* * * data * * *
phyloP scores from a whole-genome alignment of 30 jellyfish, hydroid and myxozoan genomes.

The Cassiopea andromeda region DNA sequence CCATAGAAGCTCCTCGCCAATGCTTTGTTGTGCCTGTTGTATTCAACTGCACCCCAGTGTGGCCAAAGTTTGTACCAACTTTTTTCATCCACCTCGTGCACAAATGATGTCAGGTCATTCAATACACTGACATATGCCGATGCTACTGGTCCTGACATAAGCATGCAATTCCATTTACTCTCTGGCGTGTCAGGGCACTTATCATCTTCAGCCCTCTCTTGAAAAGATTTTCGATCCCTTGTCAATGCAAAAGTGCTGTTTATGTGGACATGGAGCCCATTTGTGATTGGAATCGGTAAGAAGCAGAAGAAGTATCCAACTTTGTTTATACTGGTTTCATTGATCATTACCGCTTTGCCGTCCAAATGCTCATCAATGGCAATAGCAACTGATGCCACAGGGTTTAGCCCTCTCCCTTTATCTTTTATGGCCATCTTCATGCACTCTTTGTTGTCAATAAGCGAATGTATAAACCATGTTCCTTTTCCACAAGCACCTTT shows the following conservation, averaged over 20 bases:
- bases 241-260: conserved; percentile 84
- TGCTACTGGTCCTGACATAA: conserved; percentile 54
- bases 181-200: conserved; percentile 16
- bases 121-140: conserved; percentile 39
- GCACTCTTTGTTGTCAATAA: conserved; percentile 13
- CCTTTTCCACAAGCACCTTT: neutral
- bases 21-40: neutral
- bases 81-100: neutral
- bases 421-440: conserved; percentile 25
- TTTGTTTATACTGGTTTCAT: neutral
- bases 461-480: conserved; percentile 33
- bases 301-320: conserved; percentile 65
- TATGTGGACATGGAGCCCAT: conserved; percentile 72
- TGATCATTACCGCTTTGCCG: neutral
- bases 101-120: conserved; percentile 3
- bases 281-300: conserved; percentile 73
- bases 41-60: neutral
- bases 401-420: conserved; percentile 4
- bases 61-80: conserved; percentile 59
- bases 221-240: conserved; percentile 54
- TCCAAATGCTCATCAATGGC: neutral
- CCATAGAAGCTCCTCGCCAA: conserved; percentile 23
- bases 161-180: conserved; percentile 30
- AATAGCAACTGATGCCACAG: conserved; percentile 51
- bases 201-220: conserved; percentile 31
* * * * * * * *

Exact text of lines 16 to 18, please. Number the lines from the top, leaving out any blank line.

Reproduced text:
- TGATCATTACCGCTTTGCCG: neutral
- bases 101-120: conserved; percentile 3
- bases 281-300: conserved; percentile 73